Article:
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Evidence from Audit Partner Switches on the Effects of Audit Partner Characteristics on Audit Quality

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Date: Wednesday 21 September 2016
Venue: Penang Meeting Room, Swinburne Library, Hawthorn Campus

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The Department of Accounting Economics and Finance invites you to attend our Research Seminar series.

Evidence from Audit Partner Switches on the Effects of Audit Partner Characteristics on Audit Quality

By Professor Ellie Chapple, School of Accountancy, Queensland University of Technology (QUT), Australia


Research into audit outcomes is increasingly recognizing that characteristics of the individual auditor who make the audit-related judgments is a fruitful area for research, and that different markets provide a variety of opportunities to observe and measure auditor characteristics.

By reviewing the recent literature, we find that it predominantly focuses on the following six audit partner characteristics when examining potential audit partner effects on audit quality: (1) industry expertise (2) general experience (3) tenure (4) client importance (5) portfolio size and (6) gender.

We show that the Australian market is an ideal setting to investigate the effect of audit partner characteristics for at least two reasons, the audit partner is identified so data are able to be collected regarding the characteristics and since 2006 Australian auditors have been required to rotate off engagements every 5 years. Hence, the point of the switch of auditors is an interesting setting to observe any changes in audit outcomes – in this paper audit quality is measured alternatively as the issuance of going concern pinions and the level of earnings management in the financial report. Despite using the variety of measures to distinguish audit partners, so far we find little compelling evidence that audit quality is affected by the mandatory rotation of auditors, apart from industry specialization of the auditor. There is some evidence that a switch from a male to female auditr decreases the likelihood of a going concern opinion. Overall, the results provide us with initial insights to further our investigation.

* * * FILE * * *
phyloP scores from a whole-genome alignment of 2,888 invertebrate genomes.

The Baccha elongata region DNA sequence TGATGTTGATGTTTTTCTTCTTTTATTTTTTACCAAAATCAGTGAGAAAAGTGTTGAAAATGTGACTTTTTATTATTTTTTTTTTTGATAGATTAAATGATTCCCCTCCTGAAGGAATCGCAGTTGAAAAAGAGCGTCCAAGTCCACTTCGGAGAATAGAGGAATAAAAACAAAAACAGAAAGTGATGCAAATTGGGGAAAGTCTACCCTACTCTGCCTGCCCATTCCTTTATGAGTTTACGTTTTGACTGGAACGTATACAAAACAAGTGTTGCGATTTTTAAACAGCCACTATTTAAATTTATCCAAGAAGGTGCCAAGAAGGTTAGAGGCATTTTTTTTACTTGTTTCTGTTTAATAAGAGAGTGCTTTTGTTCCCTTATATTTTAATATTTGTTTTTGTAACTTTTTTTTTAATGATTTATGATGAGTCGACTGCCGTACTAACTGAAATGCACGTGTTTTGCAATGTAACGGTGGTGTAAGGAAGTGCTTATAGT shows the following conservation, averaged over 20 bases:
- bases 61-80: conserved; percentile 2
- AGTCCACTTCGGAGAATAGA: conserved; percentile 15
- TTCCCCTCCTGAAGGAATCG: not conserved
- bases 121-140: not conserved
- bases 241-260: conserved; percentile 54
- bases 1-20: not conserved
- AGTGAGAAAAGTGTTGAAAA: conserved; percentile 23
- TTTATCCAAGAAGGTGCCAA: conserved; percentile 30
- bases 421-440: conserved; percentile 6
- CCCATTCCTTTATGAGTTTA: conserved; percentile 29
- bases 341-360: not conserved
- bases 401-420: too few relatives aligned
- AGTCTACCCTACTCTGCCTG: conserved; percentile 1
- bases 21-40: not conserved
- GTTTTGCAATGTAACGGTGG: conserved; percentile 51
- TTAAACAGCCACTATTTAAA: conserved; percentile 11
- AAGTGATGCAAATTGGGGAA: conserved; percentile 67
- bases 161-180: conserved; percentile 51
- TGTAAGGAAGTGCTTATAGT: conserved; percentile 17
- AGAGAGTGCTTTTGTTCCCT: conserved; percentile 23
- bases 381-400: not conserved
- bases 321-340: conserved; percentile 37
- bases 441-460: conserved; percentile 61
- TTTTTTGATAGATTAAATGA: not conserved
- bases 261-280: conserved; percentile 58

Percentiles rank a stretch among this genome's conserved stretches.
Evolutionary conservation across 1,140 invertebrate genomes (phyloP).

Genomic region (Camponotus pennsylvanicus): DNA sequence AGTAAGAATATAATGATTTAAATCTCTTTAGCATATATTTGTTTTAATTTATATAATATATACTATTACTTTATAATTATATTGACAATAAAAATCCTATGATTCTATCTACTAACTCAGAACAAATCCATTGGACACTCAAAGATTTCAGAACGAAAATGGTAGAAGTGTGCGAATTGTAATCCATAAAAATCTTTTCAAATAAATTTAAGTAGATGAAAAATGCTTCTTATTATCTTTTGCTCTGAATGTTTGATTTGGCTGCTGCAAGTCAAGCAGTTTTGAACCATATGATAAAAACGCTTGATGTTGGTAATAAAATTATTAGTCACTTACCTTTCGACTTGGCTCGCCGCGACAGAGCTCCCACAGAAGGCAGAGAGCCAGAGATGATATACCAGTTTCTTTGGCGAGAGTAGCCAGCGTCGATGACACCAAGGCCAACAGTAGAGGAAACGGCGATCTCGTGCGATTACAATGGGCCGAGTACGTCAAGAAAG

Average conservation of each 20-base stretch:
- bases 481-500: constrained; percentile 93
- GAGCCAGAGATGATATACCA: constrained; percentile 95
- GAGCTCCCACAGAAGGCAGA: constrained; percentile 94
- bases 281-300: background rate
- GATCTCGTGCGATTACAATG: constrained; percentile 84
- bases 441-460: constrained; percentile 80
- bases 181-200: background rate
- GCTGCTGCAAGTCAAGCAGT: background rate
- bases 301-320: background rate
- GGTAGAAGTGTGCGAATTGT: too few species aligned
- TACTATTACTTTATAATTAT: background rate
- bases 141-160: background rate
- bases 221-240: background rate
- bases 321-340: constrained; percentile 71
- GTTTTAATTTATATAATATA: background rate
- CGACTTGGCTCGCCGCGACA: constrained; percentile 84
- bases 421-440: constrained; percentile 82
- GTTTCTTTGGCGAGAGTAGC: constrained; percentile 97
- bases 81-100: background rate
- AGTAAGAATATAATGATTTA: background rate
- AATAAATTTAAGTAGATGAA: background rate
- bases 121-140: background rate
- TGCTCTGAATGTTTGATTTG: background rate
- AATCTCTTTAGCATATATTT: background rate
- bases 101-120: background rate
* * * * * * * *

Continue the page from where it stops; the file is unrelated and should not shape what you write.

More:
About the speaker

Professor Chapple is a leading international research academic in accounting research. She has had academic roles at the UQ Business School (University of Queensland), the Research School of Accounting (Australian National University) and the QUT Business School (QUT), as well as the TC Beirne School of Law at the University of Queensland. Her extensive and broad knowledge is evidenced by the fact that she has taught, researched and published in the areas of insolvency, commercial law, corporate law, corporate governance and auditing and has researched primarily issues of corporate accountability, reporting and corporate transactions.

Professor Chapple has built a career including:

  • Collaboration with international institutions including the International Accounting Standards Board, London; Victoria University of Wellington, New Zealand; Massey University, New Zealand; The University College Dublin, Ireland; City University of Hong Kong; The University of Antwerp, Belgium, and the James Madison University, Virginia USA.
  • Receiving competitive research funding within her discipline from the leading accounting academic body known as AFAANZ as well as the national Australian Research Council.
  • Building impressive international network of alumni now working at Harvard Law School, Washington University Law School, London School of Economics, City University of Hong Kong, and global investment banks, law firms, accounting firms, consulting firms and charities.
  • Co-editor of Accounting Research Journal (ABDC rank B).

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Contact Information: Dr Sarod Khandaker
Email: Tel: +61 3 9214 8456